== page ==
As our friends at "The Fix" report today, Congressional Republicans appear likely to commence the shooting of the feet before they head home for the August recess tomorrow:
They were doing so well. Right up until House Speaker John Boehner decided to file a lawsuit against President Obama for executive orders he maintained were unconstitutional.
The lawsuit, which the House is expected to authorize before heading home for a five-week August recess on Thursday, has opened up the Pandora's box of impeachment — with a large push from the White House– that now has the potential to undo much of the good political work Congressional Republicans have done this year.
Yes, Boehner has pooh-poohed impeachment as a "scam" propagated by Democrats to raise money and energize the party's somewhat lethargic base. (I'm not sure about the word choice of "scam" but Democrats quite clearly see political opportunity in the House lawsuit and are moving to take advantage.) The problem for Boehner is that while he has been adamant about impeachment never being on the table, there are others within the party — led by former Alaska Gov. Sarah Palin — who have and will continue to call for Obama to be removed from office. And, the lawsuit — assuming the House authorizes it — provides, for this impeachment crowd, a news peg by which to promote their views…
…The genie is out of the bottle for Republicans at the moment. They need to figure out a way to stuff it back in — and quick — or run the risk of making the election, at least in part, about them. And that's what they've spent the last seven months assiduously trying not to do. [Pols emphasis]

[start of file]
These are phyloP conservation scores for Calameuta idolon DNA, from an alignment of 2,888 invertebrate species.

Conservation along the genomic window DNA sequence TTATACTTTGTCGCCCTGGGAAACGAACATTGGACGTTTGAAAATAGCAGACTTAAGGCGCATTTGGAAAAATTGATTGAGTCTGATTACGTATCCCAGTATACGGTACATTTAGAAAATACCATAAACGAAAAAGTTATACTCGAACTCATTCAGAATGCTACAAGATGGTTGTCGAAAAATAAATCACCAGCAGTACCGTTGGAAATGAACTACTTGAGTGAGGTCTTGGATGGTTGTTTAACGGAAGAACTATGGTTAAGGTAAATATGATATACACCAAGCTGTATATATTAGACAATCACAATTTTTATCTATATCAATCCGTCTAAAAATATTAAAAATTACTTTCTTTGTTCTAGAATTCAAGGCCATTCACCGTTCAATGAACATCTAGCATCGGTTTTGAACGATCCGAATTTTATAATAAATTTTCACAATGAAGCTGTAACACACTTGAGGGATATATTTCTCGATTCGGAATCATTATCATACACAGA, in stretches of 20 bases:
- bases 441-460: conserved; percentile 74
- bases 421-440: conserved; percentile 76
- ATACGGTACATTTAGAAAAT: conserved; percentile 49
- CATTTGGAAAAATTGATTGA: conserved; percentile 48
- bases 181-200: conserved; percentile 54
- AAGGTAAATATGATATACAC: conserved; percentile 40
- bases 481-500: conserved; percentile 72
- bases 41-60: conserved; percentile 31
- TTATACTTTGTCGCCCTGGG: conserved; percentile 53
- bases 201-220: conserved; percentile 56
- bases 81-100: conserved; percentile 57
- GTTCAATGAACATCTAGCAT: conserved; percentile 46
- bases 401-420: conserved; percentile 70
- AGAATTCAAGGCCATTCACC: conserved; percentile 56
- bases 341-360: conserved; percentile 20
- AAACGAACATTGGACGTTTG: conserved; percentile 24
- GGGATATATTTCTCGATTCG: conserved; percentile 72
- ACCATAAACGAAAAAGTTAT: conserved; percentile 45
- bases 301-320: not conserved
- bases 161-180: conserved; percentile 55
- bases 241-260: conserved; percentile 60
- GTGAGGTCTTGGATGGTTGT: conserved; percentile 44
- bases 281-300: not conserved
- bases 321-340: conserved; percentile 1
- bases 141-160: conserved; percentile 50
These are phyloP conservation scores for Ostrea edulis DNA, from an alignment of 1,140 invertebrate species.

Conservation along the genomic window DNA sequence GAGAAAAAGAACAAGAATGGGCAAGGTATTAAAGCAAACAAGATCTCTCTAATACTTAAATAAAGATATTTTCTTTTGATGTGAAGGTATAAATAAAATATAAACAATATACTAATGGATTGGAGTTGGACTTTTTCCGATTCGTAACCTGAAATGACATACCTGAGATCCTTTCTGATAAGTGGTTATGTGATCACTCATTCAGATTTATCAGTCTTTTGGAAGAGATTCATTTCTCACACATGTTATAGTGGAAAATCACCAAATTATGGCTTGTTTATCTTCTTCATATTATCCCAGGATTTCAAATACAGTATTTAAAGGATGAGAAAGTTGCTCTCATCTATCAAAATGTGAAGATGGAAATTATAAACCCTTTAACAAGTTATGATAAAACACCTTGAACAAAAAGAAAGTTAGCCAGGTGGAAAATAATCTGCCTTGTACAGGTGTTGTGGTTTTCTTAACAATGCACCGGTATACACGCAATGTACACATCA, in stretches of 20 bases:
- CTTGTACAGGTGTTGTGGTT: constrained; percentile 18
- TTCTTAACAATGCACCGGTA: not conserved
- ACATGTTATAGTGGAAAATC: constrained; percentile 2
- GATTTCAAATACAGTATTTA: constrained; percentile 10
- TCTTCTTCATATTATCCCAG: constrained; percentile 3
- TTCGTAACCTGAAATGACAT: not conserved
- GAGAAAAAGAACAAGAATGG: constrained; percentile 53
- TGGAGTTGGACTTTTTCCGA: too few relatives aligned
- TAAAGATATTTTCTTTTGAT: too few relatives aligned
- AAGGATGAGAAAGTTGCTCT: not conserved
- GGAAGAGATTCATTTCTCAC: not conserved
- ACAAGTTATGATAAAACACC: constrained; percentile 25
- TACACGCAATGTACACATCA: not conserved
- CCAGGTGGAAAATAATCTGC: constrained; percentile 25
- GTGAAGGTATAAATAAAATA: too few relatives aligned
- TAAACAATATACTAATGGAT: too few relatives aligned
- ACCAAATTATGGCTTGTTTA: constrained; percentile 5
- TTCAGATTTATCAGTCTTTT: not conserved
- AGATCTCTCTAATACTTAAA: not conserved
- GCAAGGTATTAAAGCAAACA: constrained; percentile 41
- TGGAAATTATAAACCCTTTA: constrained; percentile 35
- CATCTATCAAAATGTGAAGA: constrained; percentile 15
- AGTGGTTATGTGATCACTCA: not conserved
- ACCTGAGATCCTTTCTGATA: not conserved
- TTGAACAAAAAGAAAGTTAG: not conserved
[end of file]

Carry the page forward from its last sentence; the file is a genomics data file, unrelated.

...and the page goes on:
You don't need to see polling data to know that this is a disastrous move for Republicans. House Speaker John Boehner has been trying, meekly, to disrupt any talk of "impeachment," but filing a lawsuit against President Obama probably burned away the last bit of brake pad left on this runaway truck. If House Republicans authorize moving forward with Boehner's lawsuit tomorrow, as they are expected to do, Members will return home to their districts having to answer the question of impeachment over and over again.
For a Congress that is already dealing with historically-low approval ratings and a do-nothing image (remember, the Colorado legislature will have worked more days in session than Congress in 2014), attempting to impeach President Obama 16 months before the next Presidential election will only add to their image of ineptitude. While it probably won't be enough for Democrats to win back control of the House, the "impeachment" word may very well cripple the hopes of candidates such as Rep. Cory Gardner in 2014.
Americans already think that Congress doesn't do anything worthwhile — so, naturally, Republicans want to cement that image.